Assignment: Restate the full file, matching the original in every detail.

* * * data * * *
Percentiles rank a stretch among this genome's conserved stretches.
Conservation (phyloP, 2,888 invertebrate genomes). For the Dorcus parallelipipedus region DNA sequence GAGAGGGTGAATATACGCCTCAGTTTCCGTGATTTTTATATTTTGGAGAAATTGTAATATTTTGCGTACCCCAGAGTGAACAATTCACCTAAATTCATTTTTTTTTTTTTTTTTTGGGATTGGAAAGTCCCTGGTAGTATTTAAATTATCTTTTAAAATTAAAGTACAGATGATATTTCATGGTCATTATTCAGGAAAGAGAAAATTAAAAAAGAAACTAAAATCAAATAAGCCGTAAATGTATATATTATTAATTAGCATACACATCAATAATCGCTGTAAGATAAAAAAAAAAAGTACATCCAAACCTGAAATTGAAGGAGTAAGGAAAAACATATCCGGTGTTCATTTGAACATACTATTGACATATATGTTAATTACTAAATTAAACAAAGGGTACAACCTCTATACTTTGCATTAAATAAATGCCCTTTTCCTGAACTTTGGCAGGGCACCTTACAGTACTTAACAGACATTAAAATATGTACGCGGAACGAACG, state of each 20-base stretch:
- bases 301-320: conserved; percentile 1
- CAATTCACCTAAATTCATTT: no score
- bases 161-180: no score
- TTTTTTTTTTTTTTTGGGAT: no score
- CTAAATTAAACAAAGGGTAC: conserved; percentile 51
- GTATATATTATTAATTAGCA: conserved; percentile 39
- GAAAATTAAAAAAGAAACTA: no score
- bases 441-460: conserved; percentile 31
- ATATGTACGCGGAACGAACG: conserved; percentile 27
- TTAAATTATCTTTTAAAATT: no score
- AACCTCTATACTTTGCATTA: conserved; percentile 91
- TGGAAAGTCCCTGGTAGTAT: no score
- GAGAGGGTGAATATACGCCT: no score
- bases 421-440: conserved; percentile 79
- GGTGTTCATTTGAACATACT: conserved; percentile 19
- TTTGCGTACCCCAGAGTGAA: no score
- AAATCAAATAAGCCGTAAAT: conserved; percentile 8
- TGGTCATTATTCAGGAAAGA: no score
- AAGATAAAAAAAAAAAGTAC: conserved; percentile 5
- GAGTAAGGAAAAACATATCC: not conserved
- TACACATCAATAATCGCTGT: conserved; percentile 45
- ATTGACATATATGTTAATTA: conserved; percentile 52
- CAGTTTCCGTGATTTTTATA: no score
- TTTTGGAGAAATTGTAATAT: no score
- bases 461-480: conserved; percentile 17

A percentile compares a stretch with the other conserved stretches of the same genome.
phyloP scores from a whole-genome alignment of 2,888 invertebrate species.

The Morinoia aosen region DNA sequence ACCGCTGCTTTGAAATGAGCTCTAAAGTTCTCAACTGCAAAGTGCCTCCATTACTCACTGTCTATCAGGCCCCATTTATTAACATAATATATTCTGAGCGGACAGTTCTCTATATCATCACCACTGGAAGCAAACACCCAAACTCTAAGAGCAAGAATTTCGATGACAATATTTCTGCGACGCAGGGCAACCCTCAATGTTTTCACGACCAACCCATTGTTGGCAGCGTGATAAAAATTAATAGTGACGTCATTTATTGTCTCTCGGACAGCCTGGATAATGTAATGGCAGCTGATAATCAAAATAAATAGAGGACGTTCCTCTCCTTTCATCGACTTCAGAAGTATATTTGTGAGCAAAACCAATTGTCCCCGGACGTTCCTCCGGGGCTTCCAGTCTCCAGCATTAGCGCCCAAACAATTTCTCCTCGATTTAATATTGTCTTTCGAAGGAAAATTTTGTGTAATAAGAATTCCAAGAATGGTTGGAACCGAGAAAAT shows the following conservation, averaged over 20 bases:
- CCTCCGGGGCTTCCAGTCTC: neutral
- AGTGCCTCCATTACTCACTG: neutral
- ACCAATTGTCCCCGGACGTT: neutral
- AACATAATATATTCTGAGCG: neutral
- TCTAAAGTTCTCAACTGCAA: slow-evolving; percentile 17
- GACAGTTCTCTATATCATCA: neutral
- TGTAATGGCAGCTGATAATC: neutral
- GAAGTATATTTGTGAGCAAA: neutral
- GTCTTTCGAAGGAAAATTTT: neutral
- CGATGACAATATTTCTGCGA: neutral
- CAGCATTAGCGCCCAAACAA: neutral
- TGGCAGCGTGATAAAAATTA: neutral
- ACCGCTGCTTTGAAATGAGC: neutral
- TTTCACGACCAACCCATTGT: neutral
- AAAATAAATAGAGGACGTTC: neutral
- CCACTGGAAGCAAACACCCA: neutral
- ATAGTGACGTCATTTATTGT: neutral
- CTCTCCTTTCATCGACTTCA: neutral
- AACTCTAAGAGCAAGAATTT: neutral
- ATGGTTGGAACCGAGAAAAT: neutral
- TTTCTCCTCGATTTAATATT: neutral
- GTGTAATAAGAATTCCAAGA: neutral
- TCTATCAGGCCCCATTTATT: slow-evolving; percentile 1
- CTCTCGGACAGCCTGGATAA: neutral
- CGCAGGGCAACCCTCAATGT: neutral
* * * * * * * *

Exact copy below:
Percentiles rank a stretch among this genome's conserved stretches.
Conservation (phyloP, 2,888 invertebrate genomes). For the Dorcus parallelipipedus region DNA sequence GAGAGGGTGAATATACGCCTCAGTTTCCGTGATTTTTATATTTTGGAGAAATTGTAATATTTTGCGTACCCCAGAGTGAACAATTCACCTAAATTCATTTTTTTTTTTTTTTTTTGGGATTGGAAAGTCCCTGGTAGTATTTAAATTATCTTTTAAAATTAAAGTACAGATGATATTTCATGGTCATTATTCAGGAAAGAGAAAATTAAAAAAGAAACTAAAATCAAATAAGCCGTAAATGTATATATTATTAATTAGCATACACATCAATAATCGCTGTAAGATAAAAAAAAAAAGTACATCCAAACCTGAAATTGAAGGAGTAAGGAAAAACATATCCGGTGTTCATTTGAACATACTATTGACATATATGTTAATTACTAAATTAAACAAAGGGTACAACCTCTATACTTTGCATTAAATAAATGCCCTTTTCCTGAACTTTGGCAGGGCACCTTACAGTACTTAACAGACATTAAAATATGTACGCGGAACGAACG, state of each 20-base stretch:
- bases 301-320: conserved; percentile 1
- CAATTCACCTAAATTCATTT: no score
- bases 161-180: no score
- TTTTTTTTTTTTTTTGGGAT: no score
- CTAAATTAAACAAAGGGTAC: conserved; percentile 51
- GTATATATTATTAATTAGCA: conserved; percentile 39
- GAAAATTAAAAAAGAAACTA: no score
- bases 441-460: conserved; percentile 31
- ATATGTACGCGGAACGAACG: conserved; percentile 27
- TTAAATTATCTTTTAAAATT: no score
- AACCTCTATACTTTGCATTA: conserved; percentile 91
- TGGAAAGTCCCTGGTAGTAT: no score
- GAGAGGGTGAATATACGCCT: no score
- bases 421-440: conserved; percentile 79
- GGTGTTCATTTGAACATACT: conserved; percentile 19
- TTTGCGTACCCCAGAGTGAA: no score
- AAATCAAATAAGCCGTAAAT: conserved; percentile 8
- TGGTCATTATTCAGGAAAGA: no score
- AAGATAAAAAAAAAAAGTAC: conserved; percentile 5
- GAGTAAGGAAAAACATATCC: not conserved
- TACACATCAATAATCGCTGT: conserved; percentile 45
- ATTGACATATATGTTAATTA: conserved; percentile 52
- CAGTTTCCGTGATTTTTATA: no score
- TTTTGGAGAAATTGTAATAT: no score
- bases 461-480: conserved; percentile 17

A percentile compares a stretch with the other conserved stretches of the same genome.
phyloP scores from a whole-genome alignment of 2,888 invertebrate species.

The Morinoia aosen region DNA sequence ACCGCTGCTTTGAAATGAGCTCTAAAGTTCTCAACTGCAAAGTGCCTCCATTACTCACTGTCTATCAGGCCCCATTTATTAACATAATATATTCTGAGCGGACAGTTCTCTATATCATCACCACTGGAAGCAAACACCCAAACTCTAAGAGCAAGAATTTCGATGACAATATTTCTGCGACGCAGGGCAACCCTCAATGTTTTCACGACCAACCCATTGTTGGCAGCGTGATAAAAATTAATAGTGACGTCATTTATTGTCTCTCGGACAGCCTGGATAATGTAATGGCAGCTGATAATCAAAATAAATAGAGGACGTTCCTCTCCTTTCATCGACTTCAGAAGTATATTTGTGAGCAAAACCAATTGTCCCCGGACGTTCCTCCGGGGCTTCCAGTCTCCAGCATTAGCGCCCAAACAATTTCTCCTCGATTTAATATTGTCTTTCGAAGGAAAATTTTGTGTAATAAGAATTCCAAGAATGGTTGGAACCGAGAAAAT shows the following conservation, averaged over 20 bases:
- CCTCCGGGGCTTCCAGTCTC: neutral
- AGTGCCTCCATTACTCACTG: neutral
- ACCAATTGTCCCCGGACGTT: neutral
- AACATAATATATTCTGAGCG: neutral
- TCTAAAGTTCTCAACTGCAA: slow-evolving; percentile 17
- GACAGTTCTCTATATCATCA: neutral
- TGTAATGGCAGCTGATAATC: neutral
- GAAGTATATTTGTGAGCAAA: neutral
- GTCTTTCGAAGGAAAATTTT: neutral
- CGATGACAATATTTCTGCGA: neutral
- CAGCATTAGCGCCCAAACAA: neutral
- TGGCAGCGTGATAAAAATTA: neutral
- ACCGCTGCTTTGAAATGAGC: neutral
- TTTCACGACCAACCCATTGT: neutral
- AAAATAAATAGAGGACGTTC: neutral
- CCACTGGAAGCAAACACCCA: neutral
- ATAGTGACGTCATTTATTGT: neutral
- CTCTCCTTTCATCGACTTCA: neutral
- AACTCTAAGAGCAAGAATTT: neutral
- ATGGTTGGAACCGAGAAAAT: neutral
- TTTCTCCTCGATTTAATATT: neutral
- GTGTAATAAGAATTCCAAGA: neutral
- TCTATCAGGCCCCATTTATT: slow-evolving; percentile 1
- CTCTCGGACAGCCTGGATAA: neutral
- CGCAGGGCAACCCTCAATGT: neutral